The love of humans for animals is a beautiful thing. That so many people care deeply about the well-being of other creatures is to our credit as a species. The efforts of those who work to preserve endangered species or to prevent cruelty to animals are laudable. But when incidents such as the tragic shooting of a gorilla at the Cincinnati Zoo arise we see the dark side of this impulse. While the death of Harambe the gorilla is a sad thing, the vicious backlash against the mother whose 3-year-old managed to fall into the animal’s enclosure and the zoo for its decision to kill him in order to save the child speaks to something very troubling about our society. In the aftermath of the incident, it’s fair to inquire as to whether safety provisions at the zoo were adequate or even to question the whole idea of zoos. But if it’s true that a sizeable percentage of Americans fail to understand that protecting the life of a child is a supreme value that transcends even our sympathy for beautiful or rare animals that’s a moment when we need to take stock of the  collapse of basic values in our society.

The anger vented at the mother who lost track of the child whose mischief led to the death of the gorilla is as absurd as it is unfortunate. All parents understand that even the most zealous of caregivers can lose track of a small child for a moment. The mother in question is no more guilty of neglect than the countless other parents whose children get lost in stores, parks, or any other place where little bodies can slip away every day of the year. The idea of charging her with some sort of legal responsibility for the death of the gorilla — a specious assertion that has attracted the support of hundreds of thousands in an online petition — is outrageous.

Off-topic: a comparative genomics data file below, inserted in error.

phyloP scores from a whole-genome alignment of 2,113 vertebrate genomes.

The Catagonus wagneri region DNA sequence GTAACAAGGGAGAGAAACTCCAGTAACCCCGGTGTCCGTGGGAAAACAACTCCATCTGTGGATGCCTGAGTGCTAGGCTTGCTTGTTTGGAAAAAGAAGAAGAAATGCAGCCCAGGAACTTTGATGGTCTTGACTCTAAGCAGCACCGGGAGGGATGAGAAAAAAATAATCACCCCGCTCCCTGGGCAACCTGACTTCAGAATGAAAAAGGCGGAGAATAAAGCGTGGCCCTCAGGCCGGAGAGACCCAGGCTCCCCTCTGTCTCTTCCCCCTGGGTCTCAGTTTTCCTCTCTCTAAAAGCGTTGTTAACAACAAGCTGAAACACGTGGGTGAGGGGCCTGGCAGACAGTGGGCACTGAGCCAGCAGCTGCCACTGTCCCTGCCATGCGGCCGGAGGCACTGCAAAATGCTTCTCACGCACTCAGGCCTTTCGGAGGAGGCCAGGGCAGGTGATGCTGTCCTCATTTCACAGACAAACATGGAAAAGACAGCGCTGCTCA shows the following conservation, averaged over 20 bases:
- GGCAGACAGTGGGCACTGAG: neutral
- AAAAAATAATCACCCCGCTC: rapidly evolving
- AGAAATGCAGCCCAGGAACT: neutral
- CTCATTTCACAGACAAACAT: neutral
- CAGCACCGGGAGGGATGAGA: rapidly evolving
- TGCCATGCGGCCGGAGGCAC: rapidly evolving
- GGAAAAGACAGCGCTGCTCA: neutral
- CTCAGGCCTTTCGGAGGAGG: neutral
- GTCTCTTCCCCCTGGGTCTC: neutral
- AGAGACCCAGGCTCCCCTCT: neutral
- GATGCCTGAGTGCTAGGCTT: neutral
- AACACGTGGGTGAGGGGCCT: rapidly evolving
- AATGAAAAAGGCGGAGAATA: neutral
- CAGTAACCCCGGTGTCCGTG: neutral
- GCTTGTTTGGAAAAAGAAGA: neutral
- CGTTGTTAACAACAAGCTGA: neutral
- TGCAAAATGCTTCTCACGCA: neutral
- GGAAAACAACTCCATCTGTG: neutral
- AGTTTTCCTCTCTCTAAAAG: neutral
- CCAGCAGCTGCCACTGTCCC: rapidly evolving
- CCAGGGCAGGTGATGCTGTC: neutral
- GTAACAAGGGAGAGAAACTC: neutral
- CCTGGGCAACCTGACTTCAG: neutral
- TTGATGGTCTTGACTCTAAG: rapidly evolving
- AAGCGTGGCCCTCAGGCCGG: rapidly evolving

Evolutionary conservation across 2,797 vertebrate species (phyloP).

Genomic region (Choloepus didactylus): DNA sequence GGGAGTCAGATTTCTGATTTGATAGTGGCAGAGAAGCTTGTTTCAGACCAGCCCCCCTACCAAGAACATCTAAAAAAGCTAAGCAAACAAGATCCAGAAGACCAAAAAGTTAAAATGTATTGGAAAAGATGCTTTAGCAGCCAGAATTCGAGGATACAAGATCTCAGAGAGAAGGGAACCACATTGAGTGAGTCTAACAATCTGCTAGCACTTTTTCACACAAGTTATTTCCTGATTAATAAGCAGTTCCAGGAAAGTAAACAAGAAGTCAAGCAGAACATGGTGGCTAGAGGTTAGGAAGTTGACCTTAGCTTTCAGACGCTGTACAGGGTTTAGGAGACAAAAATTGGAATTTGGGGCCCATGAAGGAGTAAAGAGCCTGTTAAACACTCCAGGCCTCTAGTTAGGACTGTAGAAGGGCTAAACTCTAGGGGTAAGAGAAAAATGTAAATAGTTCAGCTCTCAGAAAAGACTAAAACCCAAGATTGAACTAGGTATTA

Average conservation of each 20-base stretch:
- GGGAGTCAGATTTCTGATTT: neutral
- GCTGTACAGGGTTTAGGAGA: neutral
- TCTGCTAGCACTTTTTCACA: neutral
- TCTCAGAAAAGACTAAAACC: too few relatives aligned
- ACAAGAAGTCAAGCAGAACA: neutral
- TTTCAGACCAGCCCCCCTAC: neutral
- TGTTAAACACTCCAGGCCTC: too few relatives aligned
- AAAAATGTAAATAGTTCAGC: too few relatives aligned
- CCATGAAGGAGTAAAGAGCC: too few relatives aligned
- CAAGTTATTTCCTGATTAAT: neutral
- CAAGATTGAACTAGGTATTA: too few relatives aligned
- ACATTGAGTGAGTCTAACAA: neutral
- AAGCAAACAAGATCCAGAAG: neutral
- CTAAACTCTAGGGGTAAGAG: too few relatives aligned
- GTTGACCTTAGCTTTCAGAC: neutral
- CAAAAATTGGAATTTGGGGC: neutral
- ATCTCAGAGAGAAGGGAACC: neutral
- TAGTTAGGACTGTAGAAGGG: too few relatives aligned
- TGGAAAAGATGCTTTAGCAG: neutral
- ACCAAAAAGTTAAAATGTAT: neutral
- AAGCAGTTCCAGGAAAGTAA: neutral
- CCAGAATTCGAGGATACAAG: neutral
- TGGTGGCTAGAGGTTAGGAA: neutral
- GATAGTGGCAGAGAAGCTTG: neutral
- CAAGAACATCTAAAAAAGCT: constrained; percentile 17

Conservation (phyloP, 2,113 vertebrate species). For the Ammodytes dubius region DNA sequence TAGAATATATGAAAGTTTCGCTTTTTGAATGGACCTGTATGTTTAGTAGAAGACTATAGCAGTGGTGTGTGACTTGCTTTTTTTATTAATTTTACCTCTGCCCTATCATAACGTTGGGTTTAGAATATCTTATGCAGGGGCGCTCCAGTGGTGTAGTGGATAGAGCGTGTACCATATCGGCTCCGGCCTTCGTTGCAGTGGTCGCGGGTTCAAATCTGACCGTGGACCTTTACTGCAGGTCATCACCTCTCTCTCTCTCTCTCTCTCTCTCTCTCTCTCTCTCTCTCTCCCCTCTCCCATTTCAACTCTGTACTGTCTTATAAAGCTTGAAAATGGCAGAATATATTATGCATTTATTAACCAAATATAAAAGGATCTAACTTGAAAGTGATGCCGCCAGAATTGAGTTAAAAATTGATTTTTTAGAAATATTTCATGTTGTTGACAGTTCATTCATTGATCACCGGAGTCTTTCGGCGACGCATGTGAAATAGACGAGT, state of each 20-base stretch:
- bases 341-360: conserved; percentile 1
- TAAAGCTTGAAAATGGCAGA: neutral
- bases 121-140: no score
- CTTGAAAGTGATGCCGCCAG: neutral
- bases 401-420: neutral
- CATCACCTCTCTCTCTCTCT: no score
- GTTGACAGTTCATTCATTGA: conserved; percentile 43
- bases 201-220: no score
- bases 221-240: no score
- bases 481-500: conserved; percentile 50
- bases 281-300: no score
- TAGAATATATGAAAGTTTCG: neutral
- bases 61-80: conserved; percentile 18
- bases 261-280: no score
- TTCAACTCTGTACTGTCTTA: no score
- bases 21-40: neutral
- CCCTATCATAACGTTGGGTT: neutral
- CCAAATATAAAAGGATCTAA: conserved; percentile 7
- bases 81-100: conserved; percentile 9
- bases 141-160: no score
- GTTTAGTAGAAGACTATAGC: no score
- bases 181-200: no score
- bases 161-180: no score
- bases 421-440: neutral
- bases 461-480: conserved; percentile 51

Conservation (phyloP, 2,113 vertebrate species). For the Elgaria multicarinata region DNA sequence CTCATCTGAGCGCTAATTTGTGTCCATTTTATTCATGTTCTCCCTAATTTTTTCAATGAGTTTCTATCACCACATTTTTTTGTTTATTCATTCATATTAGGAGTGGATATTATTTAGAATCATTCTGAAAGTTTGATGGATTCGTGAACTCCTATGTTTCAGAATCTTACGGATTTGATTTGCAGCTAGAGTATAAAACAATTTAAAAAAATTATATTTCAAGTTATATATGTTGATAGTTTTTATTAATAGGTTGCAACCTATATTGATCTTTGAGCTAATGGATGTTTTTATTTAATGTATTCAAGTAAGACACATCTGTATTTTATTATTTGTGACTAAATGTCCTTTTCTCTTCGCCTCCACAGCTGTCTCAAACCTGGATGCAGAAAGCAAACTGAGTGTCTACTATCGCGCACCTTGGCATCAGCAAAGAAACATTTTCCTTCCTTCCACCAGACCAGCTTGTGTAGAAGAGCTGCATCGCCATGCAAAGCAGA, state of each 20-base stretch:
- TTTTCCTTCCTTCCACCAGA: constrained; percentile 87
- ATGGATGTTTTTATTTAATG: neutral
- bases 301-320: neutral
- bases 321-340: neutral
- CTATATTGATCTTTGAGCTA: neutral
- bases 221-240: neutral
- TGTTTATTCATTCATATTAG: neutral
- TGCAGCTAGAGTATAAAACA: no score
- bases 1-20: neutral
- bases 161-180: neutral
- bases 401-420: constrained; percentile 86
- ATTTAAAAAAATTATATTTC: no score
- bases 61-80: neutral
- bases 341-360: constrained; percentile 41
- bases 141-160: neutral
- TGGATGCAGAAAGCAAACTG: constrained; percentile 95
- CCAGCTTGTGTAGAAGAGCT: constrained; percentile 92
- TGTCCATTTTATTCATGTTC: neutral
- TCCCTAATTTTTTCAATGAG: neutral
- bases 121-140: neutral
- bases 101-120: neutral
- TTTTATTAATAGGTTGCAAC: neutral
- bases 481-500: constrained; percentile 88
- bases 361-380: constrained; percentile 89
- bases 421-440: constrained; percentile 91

The same can be said about those protesting the actions of the zoo. The safety provisions at the gorilla enclosure reportedly have been in place for decades and this was the first time any visitor had fallen or gotten into the area. When faced with the awful choice of waiting to see if this powerful beast would protect or kill the child that he was dragging around, the zoo’s leadership had no choice but to act quickly to protect the child’s life. Failure to do as they did, sad as it was, would not only have rendered them liable to legal action, it would have been immoral. And it is that point that we should contemplate as we try to make sense of the furor over this unfortunate incident.

Perhaps it is to be expected that the public outcry over the death of Harambe should be greater than any interest in the murders or accidental deaths of children all over the country every day of the year. Gorillas are rare, majestic animals and we are right to care about their survival. But, like the anger about the killing of Cecil the lion by a Minnesota dentist on an African hunting vacation of dubious morality last year, there is something disproportionate about the willingness of so many people to expend so much energy protesting the deaths of animals while seeming to place a greater value on the lives of these creatures than their fellow humans.

What explains this?